RIAA responds, defends its prosecution of individual file
sharers

To the Daily:

As a proud University alum (Law School, Class of 1995), I was
disappointed to read your recent editorial about the Recording
Industry Association of America (Lawsuits against file sharing
is the wrong solution
, 03/30/04) because it was filled with so
many factual inaccuracies. Let me correct the record.

First and foremost, the RIAA is the trade association that
represents the nation’s major record companies, and speaks
solely for them. We have always made that clear. What is equally
clear, however, is that illegal file sharing, like other forms of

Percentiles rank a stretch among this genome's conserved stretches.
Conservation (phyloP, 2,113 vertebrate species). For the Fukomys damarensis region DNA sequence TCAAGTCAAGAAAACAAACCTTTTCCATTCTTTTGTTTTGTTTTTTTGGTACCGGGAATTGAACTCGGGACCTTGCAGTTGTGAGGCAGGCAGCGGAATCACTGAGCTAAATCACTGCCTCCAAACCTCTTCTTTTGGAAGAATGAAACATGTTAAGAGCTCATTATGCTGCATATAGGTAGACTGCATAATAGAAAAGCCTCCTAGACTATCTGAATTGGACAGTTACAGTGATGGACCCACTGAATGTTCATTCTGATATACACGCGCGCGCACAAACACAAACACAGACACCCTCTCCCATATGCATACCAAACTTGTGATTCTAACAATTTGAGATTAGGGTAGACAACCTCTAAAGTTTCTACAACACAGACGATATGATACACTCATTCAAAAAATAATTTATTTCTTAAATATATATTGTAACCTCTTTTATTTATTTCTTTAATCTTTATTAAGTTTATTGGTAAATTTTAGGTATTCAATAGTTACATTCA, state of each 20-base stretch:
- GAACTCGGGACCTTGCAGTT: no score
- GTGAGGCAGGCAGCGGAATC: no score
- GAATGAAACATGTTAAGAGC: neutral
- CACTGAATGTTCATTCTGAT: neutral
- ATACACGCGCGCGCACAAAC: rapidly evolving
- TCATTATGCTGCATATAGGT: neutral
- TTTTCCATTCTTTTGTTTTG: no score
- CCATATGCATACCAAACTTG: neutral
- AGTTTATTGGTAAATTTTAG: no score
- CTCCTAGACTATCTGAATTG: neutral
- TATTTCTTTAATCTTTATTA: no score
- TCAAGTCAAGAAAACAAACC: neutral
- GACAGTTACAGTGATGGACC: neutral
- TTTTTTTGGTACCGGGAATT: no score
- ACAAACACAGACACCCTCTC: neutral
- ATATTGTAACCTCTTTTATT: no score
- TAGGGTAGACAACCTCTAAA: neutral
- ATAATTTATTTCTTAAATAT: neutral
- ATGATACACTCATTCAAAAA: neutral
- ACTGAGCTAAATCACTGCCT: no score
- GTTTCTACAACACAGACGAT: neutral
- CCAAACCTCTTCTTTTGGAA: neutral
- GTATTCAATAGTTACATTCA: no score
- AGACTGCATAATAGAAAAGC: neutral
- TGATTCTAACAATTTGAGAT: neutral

music piracy, affects everyone in the music community —
artists, songwriters, back-up musicians, producers, record stores
and thousands of other less celebrated individuals. Just ask
the unsigned bands who have lost their shot a record contract,
record store owners who have closed their doors and the thousands
of record company employees who have lost their jobs over the past
four years because of a 20 percent decline in CD sales.

We also recognize that when used legitimately, peer-to-peer
technology has enormous positive potential. The problem today is
that this technology has been hijacked by businesses — unlike
Robin Hood, Kazaa’s owners are making millions — that
are making money on the backs of creators, while off-loading what
should be their legal liability onto individual users. If
you’re looking for someone to blame, you might want to start
there.

The record labels are committed to and enthusiastic about the
Internet as a tool for delivering music to consumers. Services like
iTunes, Napster 2.0, www.bestbuy.com, Musicmatch, Rhapsody,